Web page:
How to Pick a Business Coach or Mentor

Mentors and coaches are part of an external team by design that provides invaluable perspective. Here are some steps to choosing wisely.

To evolve as an entrepreneur, we need to create a support system that allows us to delegate, elevate, and learn more effectively. As a version of the saying goes, “we are the average of the five people around us.” And this holds especially true for business owners, who often feel very lonely at the top of an organization.

Our internal team by design is essential, but there are limits to how much anyone can “view the big picture from inside the frame.” And it can be hard for teams to hold their leader accountable, however open and transparent the environment. An external team by design is crucial to obtaining outside perspective and accountability. And coaches and mentors are valuable aspects of this external team.

But how do you find a good one (or both)? 

These individuals should have the availability to help, be experienced as both an advisor and an entrepreneur, and possess a broad base of related knowledge. The last two traits do not need to be specific to an industry, though that can be a helpful bonus. Simply put, both coaches and mentors must have the experience to understand what we are experiencing as an entrepreneur, enabling them to apply this knowledge to our situation.

That said, mentors and coaches can have slightly different roles. 

The value and sources of mentors

The biggest difference between a coach and a mentor is that a coach tends to be paid, whereas mentors are typically volunteers. Mentors are individuals who have already gone through your path (at least, their version of it), while coaches can explicitly and systematically help with performance, accountability, and introspection.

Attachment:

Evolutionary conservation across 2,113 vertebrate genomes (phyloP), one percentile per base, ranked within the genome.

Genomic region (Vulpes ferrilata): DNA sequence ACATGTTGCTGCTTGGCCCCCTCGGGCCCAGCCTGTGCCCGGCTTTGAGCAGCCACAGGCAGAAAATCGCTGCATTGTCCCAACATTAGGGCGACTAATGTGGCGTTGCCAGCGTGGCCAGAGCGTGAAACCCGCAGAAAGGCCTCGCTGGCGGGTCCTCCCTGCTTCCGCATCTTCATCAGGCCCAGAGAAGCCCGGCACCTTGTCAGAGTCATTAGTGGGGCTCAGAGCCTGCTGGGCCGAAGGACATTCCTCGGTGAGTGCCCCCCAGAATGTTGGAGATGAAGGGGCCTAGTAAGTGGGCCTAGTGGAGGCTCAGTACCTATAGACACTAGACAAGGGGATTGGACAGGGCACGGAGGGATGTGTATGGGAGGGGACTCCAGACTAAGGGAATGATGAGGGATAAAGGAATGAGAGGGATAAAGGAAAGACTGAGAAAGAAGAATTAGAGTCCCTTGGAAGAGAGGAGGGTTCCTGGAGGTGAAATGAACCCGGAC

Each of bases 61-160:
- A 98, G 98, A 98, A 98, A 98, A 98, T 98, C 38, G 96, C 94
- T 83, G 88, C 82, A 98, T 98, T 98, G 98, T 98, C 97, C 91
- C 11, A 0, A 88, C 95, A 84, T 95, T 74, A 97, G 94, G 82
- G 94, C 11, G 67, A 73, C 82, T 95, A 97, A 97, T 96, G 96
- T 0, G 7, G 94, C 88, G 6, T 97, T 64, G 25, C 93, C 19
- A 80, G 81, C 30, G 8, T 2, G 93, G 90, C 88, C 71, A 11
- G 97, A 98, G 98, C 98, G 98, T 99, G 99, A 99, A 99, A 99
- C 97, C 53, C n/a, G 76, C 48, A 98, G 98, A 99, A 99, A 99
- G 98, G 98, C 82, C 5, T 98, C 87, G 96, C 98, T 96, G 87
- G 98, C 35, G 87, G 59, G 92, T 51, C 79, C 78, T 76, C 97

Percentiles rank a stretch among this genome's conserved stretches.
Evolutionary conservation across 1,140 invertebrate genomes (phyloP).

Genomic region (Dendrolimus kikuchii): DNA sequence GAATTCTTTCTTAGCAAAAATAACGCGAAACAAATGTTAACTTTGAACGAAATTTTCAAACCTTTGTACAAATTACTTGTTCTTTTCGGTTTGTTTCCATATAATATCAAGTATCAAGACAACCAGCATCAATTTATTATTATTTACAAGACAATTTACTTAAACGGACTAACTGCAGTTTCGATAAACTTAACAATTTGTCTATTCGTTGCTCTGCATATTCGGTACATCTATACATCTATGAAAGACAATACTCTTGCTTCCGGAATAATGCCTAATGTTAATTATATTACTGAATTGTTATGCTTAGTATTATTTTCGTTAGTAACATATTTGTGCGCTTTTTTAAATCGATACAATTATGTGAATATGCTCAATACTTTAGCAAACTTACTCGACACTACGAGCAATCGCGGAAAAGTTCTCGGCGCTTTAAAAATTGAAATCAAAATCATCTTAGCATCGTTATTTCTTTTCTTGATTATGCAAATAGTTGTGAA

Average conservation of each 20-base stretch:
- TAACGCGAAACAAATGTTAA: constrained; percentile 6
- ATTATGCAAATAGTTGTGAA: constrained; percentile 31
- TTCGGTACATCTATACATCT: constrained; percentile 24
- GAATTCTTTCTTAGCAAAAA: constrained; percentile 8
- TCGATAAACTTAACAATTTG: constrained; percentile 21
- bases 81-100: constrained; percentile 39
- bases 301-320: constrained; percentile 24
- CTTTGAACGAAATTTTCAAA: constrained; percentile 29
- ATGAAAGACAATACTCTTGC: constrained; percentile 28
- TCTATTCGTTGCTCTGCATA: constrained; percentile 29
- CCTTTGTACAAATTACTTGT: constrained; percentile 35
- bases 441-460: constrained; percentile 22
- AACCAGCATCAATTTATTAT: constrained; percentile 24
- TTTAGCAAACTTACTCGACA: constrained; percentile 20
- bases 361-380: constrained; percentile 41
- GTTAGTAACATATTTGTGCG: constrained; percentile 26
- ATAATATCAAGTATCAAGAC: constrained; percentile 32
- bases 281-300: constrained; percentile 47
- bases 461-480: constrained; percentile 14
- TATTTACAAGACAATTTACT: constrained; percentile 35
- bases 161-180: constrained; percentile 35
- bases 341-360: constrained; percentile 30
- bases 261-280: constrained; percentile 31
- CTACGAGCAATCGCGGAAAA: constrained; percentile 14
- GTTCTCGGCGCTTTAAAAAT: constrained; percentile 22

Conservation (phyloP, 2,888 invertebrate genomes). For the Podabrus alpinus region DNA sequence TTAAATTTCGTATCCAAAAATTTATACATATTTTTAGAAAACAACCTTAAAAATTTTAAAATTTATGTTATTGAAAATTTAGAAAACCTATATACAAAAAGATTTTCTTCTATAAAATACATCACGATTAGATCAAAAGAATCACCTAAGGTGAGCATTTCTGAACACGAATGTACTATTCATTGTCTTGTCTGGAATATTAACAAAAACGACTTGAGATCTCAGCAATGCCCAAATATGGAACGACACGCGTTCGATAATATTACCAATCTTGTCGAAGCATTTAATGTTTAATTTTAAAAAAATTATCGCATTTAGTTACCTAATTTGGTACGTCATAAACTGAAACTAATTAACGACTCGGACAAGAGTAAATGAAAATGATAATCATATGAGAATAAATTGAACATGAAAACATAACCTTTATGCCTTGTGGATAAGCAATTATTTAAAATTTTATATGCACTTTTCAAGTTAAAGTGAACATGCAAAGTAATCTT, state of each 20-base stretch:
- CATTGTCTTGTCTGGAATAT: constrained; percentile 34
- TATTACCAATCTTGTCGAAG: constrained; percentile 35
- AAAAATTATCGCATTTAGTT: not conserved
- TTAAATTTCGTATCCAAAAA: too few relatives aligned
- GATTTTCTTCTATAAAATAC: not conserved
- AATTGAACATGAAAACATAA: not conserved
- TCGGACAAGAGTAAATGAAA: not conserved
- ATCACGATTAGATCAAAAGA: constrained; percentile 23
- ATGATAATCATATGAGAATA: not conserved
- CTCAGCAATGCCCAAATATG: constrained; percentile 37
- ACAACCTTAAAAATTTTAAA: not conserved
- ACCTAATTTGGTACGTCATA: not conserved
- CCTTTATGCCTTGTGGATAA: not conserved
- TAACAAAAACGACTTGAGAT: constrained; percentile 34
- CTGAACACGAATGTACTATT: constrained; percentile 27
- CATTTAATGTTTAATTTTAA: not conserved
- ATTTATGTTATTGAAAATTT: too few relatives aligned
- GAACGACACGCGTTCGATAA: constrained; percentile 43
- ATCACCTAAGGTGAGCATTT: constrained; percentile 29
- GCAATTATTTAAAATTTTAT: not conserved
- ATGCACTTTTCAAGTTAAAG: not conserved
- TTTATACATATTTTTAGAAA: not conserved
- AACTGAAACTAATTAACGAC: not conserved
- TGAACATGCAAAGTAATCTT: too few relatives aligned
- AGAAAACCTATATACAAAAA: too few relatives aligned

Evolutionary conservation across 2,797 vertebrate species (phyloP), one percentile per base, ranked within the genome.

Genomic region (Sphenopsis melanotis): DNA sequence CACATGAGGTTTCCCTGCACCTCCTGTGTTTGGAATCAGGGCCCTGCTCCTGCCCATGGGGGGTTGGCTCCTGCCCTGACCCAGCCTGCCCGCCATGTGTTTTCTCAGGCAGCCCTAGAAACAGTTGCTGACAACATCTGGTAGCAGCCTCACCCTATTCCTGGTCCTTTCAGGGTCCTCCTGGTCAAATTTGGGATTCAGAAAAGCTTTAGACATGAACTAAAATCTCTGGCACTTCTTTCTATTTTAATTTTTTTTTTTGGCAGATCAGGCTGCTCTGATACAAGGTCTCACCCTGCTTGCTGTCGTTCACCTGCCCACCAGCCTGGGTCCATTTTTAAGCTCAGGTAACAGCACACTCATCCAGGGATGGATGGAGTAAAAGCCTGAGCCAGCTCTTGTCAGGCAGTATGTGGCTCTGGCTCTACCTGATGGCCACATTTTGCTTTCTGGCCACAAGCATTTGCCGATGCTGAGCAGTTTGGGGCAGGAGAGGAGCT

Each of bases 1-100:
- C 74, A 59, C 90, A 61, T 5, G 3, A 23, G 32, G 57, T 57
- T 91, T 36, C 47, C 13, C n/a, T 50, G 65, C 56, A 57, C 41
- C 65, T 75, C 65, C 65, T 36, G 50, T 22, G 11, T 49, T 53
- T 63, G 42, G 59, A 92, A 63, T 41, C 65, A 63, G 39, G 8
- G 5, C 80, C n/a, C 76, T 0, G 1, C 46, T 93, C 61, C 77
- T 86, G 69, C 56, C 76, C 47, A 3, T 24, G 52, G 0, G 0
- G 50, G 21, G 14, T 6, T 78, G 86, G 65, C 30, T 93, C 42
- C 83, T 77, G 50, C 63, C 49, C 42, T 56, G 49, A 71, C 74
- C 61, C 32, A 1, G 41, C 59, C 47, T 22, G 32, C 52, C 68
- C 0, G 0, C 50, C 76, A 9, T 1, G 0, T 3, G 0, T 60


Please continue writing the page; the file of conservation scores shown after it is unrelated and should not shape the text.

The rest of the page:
A mentor can take the shape of an experienced confidante we speak with for occasional professional advice or a resource who walks through the growth of a business. And they should be someone we respect and even look up to as a source of wisdom and experience.

Every entrepreneur should ideally have a mentor at some stage of their career. (The earlier, the better!)

Often, mentors are naturally found within a business network—structured peer groups or a personal network—or during previous work experience. In some cases, a mentor may be the reason an entrepreneur got into business in the first place. In these situations, we may naturally gravitate toward and strike up a relationship with someone willing and able to help.

If not, put in the work to find one. The first step is evaluating and building a peer group, an effort that has value far beyond just increasing sales. Search for experienced individuals and establish relationships with them. Peer groups like Entrepreneurs’ Organization (EO), Business Network International (BNI), or industry-specific groups are natural sources of mentors. There are also dedicated resources like Vistage and the SCORE Association, where entrepreneurs can specifically get advice from mentors.

Note that some of these relationships can blur the line between coach and mentor, which is fine. But if you are looking for a coach, it often means a paid, systematic approach.

The characteristics and sources of coaches

Business coaches are usually paid resources, and the best of them are worth multiples of what an entrepreneur pays. This formal relationship can result in a more formalized, consistent approach.